Speaking and Listening in CCSS
Consider the two sides of communication: the SPEAKER and the LISTENER as you continue to massage your assignments and scheduling.
Because critical listening and useful commenting are skills of equal value to speaking well, I ask students to provide written feedback to each speaker. To make is more efficient, we use a five day cycle with each student required to sign up to speak on date s/he prefers and to provide specific feedback on the days s/he does not speak.
I provide the same feedback chart I use for grading and each students focuses on just one feature each of the four days in the cycle. The feedback sheets are collected, reviewed by me, stapled and returned to the speaker at the end of the round of speeches.
As an additional incentive to prepare and present well, I ask students to do three things on the day they present their speech in class.
- by midnight of the day before they give their speech in class, submit their written outline of the speech
- the day of their speech, sign-up on the board indicating the speaking order they prefer. (Usually one-five) Some students like to speak and get it over; others like to observe what others do before they speak.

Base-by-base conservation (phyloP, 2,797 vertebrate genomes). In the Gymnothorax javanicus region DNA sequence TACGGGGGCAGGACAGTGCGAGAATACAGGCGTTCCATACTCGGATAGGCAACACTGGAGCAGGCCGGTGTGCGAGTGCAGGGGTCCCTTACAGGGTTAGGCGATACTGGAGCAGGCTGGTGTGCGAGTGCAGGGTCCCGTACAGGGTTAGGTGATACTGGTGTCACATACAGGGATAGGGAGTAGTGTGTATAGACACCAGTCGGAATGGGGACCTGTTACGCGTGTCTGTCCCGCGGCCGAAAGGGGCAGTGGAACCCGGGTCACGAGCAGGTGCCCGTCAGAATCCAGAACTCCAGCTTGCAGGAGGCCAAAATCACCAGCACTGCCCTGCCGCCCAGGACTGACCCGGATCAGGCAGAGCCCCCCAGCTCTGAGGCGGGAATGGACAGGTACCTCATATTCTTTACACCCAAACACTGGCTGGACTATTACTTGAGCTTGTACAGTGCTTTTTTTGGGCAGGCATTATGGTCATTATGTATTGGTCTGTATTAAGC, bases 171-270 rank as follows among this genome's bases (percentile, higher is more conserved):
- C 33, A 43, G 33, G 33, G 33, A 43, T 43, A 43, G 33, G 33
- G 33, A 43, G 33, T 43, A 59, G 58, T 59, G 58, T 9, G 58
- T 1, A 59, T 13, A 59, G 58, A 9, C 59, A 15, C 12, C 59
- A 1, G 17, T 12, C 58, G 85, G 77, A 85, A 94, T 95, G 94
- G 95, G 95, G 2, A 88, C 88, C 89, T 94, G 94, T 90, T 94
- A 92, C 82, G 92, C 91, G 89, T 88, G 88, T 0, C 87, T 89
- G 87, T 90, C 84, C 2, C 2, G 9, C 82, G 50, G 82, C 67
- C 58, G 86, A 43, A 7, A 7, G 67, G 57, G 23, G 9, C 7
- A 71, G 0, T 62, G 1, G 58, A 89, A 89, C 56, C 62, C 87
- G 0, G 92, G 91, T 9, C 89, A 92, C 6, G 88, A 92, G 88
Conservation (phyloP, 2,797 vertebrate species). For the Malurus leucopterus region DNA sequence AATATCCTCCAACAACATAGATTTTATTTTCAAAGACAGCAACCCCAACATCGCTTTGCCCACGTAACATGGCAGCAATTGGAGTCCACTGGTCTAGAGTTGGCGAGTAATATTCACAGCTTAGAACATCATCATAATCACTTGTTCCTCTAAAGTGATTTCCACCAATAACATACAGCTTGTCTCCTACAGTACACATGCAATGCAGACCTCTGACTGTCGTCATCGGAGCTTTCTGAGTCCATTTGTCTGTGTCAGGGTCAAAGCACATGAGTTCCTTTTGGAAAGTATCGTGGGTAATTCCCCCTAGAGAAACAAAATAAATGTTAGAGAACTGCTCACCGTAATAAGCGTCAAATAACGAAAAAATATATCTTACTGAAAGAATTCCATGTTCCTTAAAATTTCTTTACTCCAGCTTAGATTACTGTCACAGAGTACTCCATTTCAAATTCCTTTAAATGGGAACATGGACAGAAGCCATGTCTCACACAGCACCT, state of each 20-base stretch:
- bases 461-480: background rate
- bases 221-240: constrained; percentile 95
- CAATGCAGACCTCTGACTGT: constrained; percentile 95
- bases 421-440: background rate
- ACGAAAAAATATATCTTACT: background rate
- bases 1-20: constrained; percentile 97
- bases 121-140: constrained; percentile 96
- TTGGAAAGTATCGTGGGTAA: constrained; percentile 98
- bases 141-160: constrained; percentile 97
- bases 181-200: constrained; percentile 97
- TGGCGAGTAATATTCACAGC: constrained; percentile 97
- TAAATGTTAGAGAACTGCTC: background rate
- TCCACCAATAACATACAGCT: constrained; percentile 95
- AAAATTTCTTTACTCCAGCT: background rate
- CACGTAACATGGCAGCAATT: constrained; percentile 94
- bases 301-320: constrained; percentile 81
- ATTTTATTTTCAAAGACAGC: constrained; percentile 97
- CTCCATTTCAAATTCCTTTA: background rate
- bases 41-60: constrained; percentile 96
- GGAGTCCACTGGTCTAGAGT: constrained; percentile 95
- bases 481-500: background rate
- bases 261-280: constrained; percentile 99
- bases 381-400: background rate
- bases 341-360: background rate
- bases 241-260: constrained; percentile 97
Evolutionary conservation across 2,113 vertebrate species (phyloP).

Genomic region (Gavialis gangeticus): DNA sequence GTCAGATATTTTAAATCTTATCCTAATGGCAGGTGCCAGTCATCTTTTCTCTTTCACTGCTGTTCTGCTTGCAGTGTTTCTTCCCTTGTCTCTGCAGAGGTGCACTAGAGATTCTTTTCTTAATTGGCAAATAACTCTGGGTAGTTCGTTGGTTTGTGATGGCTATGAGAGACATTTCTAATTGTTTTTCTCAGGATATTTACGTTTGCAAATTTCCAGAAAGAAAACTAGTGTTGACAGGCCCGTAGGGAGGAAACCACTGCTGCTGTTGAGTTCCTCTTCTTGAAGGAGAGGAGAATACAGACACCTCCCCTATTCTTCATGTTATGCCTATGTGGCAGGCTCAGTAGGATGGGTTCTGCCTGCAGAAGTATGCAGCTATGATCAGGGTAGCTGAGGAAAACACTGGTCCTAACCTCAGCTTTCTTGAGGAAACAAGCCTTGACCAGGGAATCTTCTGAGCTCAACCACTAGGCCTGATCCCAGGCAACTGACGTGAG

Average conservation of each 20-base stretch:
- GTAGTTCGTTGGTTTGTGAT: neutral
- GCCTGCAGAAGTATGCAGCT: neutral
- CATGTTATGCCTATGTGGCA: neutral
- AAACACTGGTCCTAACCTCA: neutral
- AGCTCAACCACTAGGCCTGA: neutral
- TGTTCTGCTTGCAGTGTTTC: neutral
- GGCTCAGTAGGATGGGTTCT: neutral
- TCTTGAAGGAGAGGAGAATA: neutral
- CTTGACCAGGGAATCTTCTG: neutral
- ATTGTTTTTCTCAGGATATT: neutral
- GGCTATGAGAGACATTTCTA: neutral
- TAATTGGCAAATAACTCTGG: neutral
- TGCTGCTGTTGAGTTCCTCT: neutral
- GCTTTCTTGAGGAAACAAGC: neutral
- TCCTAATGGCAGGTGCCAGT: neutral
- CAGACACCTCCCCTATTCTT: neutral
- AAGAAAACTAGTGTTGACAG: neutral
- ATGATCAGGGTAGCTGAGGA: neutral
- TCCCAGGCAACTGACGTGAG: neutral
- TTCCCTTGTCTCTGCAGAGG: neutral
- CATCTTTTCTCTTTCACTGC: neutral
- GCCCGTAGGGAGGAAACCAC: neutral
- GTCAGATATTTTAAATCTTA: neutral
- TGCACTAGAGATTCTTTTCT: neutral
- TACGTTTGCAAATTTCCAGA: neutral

- by midnight the day they give their speech in class, submit a self-evaluation along with the letter grade they believe they earned on the specific speech. If their grade is the same as mine, I raise their their 1/2 step. C+ becomes B-; B- becomes B; B+ becomes A-, etc.
I do not look at their self-evaluation or grade until after I’ve completed the grading and do not lower their grade if theirs is lower than mine.
A portion of each prepared speech grade is
- On-time submission of speech outline/draft
- Feedback on drafts of classmate’s speech (In-In class comments)
- Sentence outline of own speech
- Presentation of own speech
- Peer Feedback for INFORMATIVE SPEECH
- Sample Peer Response to Persuasive Evaluation
On-time submission of self-evaluation ( Self-Reflection after Personal Experience Speech
Because the Common Core State Standards tend to equate speaking and listening and requires students to do both, taking a full week for presenting speeches seems to be good use of time.
Here’s a chart to help organize such a week.